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Open Access Research

Towards an effective control programme of soil-transmitted helminth infections among Orang Asli in rural Malaysia. Part 2: Knowledge, attitude, and practices

Nabil A Nasr1, Hesham M Al-Mekhlafi14*, Abdulhamid Ahmed2, Muhammad Aidil Roslan1 and Awang Bulgiba3

Author Affiliations

1 Department of Parasitology, Faculty of Medicine, University of Malaya, Kuala Lumpur, 50603, Malaysia

2 Department of Biology, Faculty of Natural and Applied Sciences, Umaru Musa Yar’adua University, Katsina, Katsina State, Nigeria

3 Julius Centre University of Malaya, Department of Social & Preventive Medicine, Faculty of Medicine, University of Malaya, Kuala Lumpur, 50603, Malaysia

4 Department of Parasitology, Faculty of Medicine and Health Sciences, Sana’a University, Sana’a, Yemen

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Parasites & Vectors 2013, 6:28  doi:10.1186/1756-3305-6-28

Published: 28 January 2013

Abstract

Background

In the first part of this study, we investigated the prevalence and associated key factors of soil-transmitted helminth (STH) infections among Orang Asli children in rural Malaysia; an alarming high prevalence and five key factors significantly associated with infections were reported. Part 2 of this study aims to evaluate the knowledge, attitude and practices (KAP) on STH infections among Orang Asli in Peninsular Malaysia.

Methods

A cross-sectional study was carried out among 215 households from 13 villages in Lipis district, Pahang, Malaysia. Demographic and socioeconomic information of the participants and their KAP on STH were collected by using a pre-tested questionnaire.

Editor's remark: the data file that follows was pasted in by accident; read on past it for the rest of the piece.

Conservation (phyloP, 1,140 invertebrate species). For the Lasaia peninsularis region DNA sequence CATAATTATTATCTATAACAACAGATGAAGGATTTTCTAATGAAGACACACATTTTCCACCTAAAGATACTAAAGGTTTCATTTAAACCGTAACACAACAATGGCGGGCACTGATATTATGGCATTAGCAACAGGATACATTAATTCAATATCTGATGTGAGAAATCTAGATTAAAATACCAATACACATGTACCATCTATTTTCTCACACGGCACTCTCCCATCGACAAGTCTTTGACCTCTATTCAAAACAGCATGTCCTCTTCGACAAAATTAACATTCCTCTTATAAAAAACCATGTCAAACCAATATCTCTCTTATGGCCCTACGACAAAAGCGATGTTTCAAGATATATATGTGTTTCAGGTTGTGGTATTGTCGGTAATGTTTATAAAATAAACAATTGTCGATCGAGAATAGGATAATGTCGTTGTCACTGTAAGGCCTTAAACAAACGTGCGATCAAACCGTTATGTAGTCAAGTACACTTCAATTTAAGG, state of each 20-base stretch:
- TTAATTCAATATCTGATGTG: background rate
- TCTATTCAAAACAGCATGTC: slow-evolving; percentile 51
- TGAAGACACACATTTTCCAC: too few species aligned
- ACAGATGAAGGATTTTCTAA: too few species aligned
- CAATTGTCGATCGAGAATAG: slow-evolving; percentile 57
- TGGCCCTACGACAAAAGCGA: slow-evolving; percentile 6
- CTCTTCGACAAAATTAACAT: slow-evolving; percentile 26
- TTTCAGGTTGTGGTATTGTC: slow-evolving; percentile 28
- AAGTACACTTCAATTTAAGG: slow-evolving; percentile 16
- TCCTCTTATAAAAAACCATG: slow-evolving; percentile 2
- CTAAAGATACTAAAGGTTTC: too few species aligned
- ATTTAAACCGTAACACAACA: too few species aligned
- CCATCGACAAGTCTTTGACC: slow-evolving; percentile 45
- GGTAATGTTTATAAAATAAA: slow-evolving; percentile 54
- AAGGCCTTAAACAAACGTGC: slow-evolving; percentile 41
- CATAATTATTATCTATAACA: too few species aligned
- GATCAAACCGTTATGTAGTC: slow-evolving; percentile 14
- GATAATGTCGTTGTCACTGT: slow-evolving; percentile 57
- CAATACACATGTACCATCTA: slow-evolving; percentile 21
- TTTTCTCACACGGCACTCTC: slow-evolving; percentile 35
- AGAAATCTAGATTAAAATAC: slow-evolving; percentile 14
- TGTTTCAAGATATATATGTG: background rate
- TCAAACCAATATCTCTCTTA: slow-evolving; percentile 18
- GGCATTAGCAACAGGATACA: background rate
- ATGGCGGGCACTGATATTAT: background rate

Results

Overall, 61.4% of the participants had prior knowledge about intestinal helminths with a lack of knowledge on the transmission (28.8%), signs and symptoms (29.3%) as well as the prevention (16.3%). Half of the respondents considered STH as harmful, while their practices to prevent infections were still inadequate. Significant associations between the KAP and age, gender, educational and employment status, family size, and household monthly income were reported. Moreover, significantly lower prevalence of STH infections was reported among children of respondents who wear shoes/slippers when outside the house (72.8%; 95% CI= 62.6, 80.5 vs 87.0%; 95% CI= 81.4, 91.1), wash their hands before eating (32.4%; 95% CI= 24.3, 42.2 vs 51.4%; 95% CI= 44.7, 60.1), and wash their hands after defecation (47.8%; 95% CI= 35.7, 57.1 vs 69.2%; 95% CI= 63.7, 78.7) as compared to their counterparts. Multiple logistic regression analysis indicated that the educational level of the respondents was the most important factor significantly associated with the KAP on STH among this population.

Conclusion

This study reveals inadequate knowledge, attitude and practices on STH infections among Orang Asli in rural Malaysia. Hence, there is a great need for a proper health education programme and community mobilisation to enhance prevention and instil better knowledge on STH transmission and prevention. This is crucial for an effective and sustainable STH control programme to save the lives and future of the most vulnerable children in rural Malaysia.

Keywords:
Knowledge; Attitude; Practice; Soil-transmitted helminths; Malaysia